Spring, 2009 JazzPrezzo proudly announces the release of The Blue Note Years: The Photography Of Francis Wolff and Jimmy Katz in celebration of the 70th Anniversary of Blue Note Records, the most important record label in the history of jazz.
This elegant coffee table book, including two CDs of music, spans an incredible seventy years of the label, from its beginnings to the present, through the eyes of two master photographers. The images, many of them never seen before, capture the major artists in modern jazz at historic recording sessions and other contexts. In recognition of this unique collection, the Jewish Museum of Berlin plans a special exhibition of photographs from the book for the fall of 2009.
Designed by award winning designer Ingo Wolff, the book features essays by producer Michael Cuscuna, Blue Note president Bruce Lundvall, recording engineer Rudy Van Gelder, and jazz historian Ashley Kahn.
Wolff’s Rolleiflex caught each important development from traditional and swing-era styles of the 40’s through bebop, hard bop, soul, avant-garde, and even the first sounds of fusion.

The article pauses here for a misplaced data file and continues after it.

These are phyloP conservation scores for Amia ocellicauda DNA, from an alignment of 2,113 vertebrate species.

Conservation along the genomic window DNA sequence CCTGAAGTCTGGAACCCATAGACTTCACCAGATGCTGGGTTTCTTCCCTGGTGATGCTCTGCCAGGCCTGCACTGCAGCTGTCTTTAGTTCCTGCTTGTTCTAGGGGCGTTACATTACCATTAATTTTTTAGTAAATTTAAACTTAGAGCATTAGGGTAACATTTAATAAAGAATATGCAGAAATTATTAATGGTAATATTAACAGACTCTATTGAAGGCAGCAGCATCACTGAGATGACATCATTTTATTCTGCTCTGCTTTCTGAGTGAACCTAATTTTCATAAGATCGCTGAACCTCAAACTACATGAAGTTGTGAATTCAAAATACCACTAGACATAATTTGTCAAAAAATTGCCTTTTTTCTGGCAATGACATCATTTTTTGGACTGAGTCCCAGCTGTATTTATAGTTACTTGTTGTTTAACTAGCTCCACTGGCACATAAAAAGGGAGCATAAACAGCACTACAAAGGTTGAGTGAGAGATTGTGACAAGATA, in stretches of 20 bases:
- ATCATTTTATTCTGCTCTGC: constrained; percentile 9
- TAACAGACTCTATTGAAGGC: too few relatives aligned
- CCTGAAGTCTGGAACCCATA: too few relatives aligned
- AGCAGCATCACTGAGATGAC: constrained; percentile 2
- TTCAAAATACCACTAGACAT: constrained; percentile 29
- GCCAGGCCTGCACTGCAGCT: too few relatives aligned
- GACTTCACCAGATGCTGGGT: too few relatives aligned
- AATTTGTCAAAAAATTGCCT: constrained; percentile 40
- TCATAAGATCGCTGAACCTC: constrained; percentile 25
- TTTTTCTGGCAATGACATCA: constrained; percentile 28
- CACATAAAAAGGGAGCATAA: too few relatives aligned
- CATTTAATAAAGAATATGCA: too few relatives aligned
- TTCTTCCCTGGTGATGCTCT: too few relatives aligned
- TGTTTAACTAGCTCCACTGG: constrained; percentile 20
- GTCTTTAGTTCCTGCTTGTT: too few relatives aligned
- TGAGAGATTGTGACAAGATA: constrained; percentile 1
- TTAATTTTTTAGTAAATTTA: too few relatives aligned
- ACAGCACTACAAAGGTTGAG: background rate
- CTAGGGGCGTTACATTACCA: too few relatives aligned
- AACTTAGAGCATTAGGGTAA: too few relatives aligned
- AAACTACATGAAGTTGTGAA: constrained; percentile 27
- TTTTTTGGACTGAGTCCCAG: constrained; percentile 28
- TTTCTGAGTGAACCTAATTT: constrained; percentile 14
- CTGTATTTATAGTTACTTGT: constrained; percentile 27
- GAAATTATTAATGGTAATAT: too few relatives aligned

Photographs include jazz legends Sidney Bechet and Thelonious Monk, Art Blakey and Horace Silver, Miles Davis and Clifford Brown, and Sonny Rollins and John Coltrane, breadth staggering in its historical importance. The story continues with jazz greats Jackie McLean, Herbie Hancock, Dexter Gordon, Freddie Hubbard, Lee Morgan, Grant Green, Ornette Coleman, Cecil Taylor, Don Cherry, Andrew Hill, Cassandra Wilson and Joe Lovano.
Wolff’s iconic black and white photographs, intimate, relaxed, and respectful of the musicians and their craft, raised jazz players to a heroic level. His point of view endures today: musicians intensely working on their instruments, peering at sheet music or talking among themselves, playing the music with eyes gazing off into space or closed in musical rapture.
In the early nineties, Blue Note found Wolff’s spiritual descendant in Jimmy Katz whose style has its own distinctive signature. Like Wolff, Katz can catch the right moment, frame it, light it and shoot it in a fraction of a second. Their careers have run along parallel lines: both picked up the camera early, fell under the spell of jazz, and established a mature, visual signature. Like a Wolff image, a Katz portrait is instantly recognizable.
Ashley Kahn writes, “Seeing, as the saying goes, is believing. In the photography of both Wolff and Katz there is a deep, shared reverence for the music, captured in a way that makes us all fortunate witnesses to some private and truly historic moments.” Bruce Lundvall comments, “This book is the nicest 70th Anniversary gift that Blue Note could get.”